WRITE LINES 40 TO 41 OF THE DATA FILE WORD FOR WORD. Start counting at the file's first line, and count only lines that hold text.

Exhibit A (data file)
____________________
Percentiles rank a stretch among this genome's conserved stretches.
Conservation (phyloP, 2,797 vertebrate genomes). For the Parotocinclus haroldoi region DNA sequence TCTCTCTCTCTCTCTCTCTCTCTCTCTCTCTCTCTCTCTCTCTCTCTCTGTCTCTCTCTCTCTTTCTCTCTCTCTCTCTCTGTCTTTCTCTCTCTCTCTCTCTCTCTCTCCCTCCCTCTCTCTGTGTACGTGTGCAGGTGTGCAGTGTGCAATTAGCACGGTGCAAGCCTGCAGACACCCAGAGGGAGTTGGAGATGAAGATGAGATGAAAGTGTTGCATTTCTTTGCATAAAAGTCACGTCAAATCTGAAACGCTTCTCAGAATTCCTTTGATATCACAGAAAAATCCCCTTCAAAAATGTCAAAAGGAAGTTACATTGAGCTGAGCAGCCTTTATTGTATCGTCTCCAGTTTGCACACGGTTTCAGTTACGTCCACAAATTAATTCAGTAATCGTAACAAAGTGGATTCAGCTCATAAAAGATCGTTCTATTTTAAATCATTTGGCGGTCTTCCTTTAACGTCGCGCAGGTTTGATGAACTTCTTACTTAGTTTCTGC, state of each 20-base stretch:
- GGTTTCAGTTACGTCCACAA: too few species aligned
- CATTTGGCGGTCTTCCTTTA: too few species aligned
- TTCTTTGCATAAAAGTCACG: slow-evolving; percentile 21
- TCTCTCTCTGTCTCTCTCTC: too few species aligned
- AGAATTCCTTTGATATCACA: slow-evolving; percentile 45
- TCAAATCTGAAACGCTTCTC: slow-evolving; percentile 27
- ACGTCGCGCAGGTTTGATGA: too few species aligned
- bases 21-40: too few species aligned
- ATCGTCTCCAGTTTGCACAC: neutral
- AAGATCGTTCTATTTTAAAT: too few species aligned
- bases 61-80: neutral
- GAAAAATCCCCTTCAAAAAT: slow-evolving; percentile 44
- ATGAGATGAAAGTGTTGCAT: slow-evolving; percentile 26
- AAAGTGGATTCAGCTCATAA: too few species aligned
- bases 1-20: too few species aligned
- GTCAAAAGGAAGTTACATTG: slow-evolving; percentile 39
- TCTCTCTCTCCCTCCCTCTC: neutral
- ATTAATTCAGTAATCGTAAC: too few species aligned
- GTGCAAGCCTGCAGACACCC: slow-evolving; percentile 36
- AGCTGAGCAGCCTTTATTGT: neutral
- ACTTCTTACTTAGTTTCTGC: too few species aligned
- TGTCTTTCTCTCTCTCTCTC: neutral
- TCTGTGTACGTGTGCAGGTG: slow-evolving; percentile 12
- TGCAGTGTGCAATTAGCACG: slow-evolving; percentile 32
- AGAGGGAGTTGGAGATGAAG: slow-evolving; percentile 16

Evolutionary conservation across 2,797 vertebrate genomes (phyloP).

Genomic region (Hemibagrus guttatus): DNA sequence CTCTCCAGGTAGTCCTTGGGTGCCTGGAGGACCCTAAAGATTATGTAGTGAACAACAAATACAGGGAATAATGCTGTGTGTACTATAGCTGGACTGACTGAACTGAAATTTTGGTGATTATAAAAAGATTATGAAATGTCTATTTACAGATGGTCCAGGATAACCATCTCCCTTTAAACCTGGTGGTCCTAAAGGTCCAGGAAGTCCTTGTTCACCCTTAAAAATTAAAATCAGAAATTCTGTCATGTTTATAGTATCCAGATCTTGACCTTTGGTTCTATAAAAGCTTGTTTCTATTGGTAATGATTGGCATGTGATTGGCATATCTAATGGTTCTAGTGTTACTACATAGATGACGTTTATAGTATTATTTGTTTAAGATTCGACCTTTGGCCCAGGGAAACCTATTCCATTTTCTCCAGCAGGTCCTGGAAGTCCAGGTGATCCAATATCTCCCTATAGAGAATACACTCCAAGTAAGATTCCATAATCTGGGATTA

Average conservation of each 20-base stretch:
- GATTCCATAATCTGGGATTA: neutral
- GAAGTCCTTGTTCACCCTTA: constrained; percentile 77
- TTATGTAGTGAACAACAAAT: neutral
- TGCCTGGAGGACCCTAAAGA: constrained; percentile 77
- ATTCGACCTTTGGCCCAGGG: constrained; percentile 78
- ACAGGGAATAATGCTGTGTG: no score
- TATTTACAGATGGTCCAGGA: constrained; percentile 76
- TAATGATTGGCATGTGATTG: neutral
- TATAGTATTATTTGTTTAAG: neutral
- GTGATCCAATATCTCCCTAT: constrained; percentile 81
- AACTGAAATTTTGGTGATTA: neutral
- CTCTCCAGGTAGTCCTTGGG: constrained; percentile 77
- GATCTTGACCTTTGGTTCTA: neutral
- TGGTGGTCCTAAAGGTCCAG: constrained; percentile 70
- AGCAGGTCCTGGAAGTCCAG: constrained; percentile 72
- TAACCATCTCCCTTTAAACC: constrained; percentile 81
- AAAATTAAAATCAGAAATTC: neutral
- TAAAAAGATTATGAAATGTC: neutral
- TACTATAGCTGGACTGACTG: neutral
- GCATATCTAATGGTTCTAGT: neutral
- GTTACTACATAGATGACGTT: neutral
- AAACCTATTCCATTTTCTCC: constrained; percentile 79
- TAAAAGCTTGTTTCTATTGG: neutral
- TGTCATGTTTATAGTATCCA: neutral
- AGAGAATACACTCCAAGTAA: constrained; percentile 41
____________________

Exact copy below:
- GTGATCCAATATCTCCCTAT: constrained; percentile 81
- AACTGAAATTTTGGTGATTA: neutral